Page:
Copper vs. Stainless Steel

Copper Plumbing Parts
Both copper and stainless still are common materials used in the manufacturing of stills. In this article, we will discuss the advantages and disadvantages of each material. If you are considering the purchase of a still, or thinking about building your own still, understanding the materials available will help with your decision.

Copper Stills

If you visit any commercial distillery, you are going to see an abundance of copper. Copper is part of  most stills for a number of reasons.

The primary reason copper is involved is because it reacts with compounds that are created during the distillation process. Copper catalyzes the breakdown of esters and sulphuric compounds in the steam vapors. These volatile compounds are produced during the fermentation process and are highly undesirable in a distilled spirit.

Another advantage of copper is its efficient heat conduction properties. Finally, copper is a much easier metal to work with than stainless steel. A hobbyist can cut and manipulate copper in a home workshop to make a still.

There are two main disadvantages of copper. The first is its cost, which leads to hobby still manufacturers using thin gauge copper in the production of their stills. Repeated use and cleaning can wear through very thin copper sheeting.

Finally, copper is difficult to keep clean. It tarnishes quickly. Especially after being heated.  Keeping a copper still bright and shiny takes a lot of work.

Stainless Steel Stills

Stainless Steel Plate
Stainless steel is a cost effective, long lasting product. It is easy to clean and maintain.

There are several manufacturers who build all stainless small scale distillers. They typically concentrate their efforts on forced reflux designs that produce high proof tasteless alcohol. This is the only way they can avoid most of the foul tastes resulting from the absence of any chemical catalysis occurring in the still.

The challenge with stainless steel is that it is a poor conductor of heat. While its heat conductivity is not an issue with direct heat applied to a boiler, it does present challenges in any column where you are looking for naturally generated reflux as the steam vapors rise through the column.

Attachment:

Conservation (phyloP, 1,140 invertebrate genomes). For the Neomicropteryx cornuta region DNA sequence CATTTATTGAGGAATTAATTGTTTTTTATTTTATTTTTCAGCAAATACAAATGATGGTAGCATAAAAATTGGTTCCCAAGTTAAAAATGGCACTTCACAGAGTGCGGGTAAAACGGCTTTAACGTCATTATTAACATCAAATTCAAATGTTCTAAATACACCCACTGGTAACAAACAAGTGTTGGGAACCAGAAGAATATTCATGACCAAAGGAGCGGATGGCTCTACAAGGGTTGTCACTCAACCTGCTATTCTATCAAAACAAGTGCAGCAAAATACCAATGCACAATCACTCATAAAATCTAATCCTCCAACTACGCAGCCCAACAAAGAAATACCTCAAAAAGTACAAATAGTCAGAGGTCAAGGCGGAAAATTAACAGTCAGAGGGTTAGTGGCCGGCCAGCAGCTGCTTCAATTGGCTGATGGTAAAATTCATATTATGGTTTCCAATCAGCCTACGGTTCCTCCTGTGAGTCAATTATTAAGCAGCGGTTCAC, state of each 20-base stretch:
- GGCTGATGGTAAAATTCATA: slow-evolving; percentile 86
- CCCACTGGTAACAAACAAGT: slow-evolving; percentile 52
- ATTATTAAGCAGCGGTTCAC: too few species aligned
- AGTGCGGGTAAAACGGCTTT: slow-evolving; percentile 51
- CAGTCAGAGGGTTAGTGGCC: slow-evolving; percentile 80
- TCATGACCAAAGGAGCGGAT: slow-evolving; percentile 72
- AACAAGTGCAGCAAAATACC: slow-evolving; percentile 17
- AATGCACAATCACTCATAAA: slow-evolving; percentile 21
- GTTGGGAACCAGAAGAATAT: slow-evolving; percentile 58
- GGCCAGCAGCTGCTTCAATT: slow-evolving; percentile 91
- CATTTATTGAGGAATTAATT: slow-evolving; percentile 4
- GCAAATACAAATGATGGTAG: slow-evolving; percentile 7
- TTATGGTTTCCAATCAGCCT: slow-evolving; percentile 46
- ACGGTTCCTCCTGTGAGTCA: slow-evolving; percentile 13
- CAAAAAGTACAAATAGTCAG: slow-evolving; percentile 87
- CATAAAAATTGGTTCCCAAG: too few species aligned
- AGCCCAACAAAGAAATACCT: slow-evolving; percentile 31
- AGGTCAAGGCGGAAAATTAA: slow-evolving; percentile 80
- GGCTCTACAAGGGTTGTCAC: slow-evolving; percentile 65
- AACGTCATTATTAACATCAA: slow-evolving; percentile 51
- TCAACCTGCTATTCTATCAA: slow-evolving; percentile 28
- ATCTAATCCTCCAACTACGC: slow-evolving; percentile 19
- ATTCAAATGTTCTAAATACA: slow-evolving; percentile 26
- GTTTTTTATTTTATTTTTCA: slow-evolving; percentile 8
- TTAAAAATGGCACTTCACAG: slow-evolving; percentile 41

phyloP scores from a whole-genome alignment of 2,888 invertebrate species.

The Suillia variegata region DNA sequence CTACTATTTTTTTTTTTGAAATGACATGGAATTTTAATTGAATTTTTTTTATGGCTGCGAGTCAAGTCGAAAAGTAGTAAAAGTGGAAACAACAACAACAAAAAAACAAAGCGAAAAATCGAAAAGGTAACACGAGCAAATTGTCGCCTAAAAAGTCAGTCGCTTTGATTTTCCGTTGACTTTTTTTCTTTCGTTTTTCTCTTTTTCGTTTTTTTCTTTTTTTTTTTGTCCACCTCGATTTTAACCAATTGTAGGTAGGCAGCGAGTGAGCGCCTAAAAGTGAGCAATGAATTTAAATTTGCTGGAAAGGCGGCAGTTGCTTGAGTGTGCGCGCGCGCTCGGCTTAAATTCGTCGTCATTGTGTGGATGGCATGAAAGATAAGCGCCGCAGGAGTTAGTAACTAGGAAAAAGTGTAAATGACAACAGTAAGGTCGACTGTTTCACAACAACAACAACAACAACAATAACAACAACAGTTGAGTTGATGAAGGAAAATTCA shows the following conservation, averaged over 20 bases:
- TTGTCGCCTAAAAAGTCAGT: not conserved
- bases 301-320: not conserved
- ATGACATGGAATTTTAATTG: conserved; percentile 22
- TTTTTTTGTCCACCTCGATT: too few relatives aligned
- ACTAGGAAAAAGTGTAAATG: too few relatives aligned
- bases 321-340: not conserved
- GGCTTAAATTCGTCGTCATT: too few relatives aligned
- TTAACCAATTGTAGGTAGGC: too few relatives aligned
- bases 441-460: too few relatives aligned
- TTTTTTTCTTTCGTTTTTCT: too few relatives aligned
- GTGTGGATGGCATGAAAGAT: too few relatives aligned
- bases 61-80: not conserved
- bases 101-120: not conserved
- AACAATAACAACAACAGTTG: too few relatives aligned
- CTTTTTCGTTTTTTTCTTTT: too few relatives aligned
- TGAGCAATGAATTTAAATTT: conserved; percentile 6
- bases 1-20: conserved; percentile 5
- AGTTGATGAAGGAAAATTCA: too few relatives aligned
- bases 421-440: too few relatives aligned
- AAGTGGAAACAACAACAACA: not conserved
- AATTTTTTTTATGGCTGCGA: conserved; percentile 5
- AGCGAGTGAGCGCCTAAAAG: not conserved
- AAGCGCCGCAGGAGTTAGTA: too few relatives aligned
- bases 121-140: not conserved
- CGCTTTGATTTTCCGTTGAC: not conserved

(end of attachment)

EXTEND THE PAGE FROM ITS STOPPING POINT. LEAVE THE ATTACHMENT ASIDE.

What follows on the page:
Stainless steel contributes nothing to the breakdown of esters and sulphuric compounds which is necessary to produce high quality spirits. The typical way to overcome the deficiency is to stuff the column with copper mesh. The mesh reacts with the esters and sulfides, but it is very difficult to clean.
Remus Pot Still.png
MoonshineStillPro Remus Pot Still

Combination Copper & Stainless Steel Stills

Many of the new craft distilleries use stills that are a combination of stainless steel and copper. They are taking advantage of the strengths of each material. Stainless steel boiler pots for cost effectiveness, durability, and ease of maintenance. Copper onions and columns to take advantage of copper's reactive properties.

At MoonshineStillPro, we have modeled our stills after commercial stills, combining the use of the two materials to produce stills that are the best combination of functionality, durability and cost. Our stainless pots are durable, easy to clean and economical. Our designs use all copper domes and columns to maximize the contact with the steam vapors to achieve the full chemical reaction that copper offers. We think you will agree that our stills are the best available for the hobby distiller.

This blog is for educational purposes only. All discussions, including recipes and “how to’s” are theoretical in nature. The blog posts are in no way an endorsement or encouragement to break the law. Products sold are intended to be used in accordance with the proper licensing or permitting procedure of the respective jurisdiction of the user.


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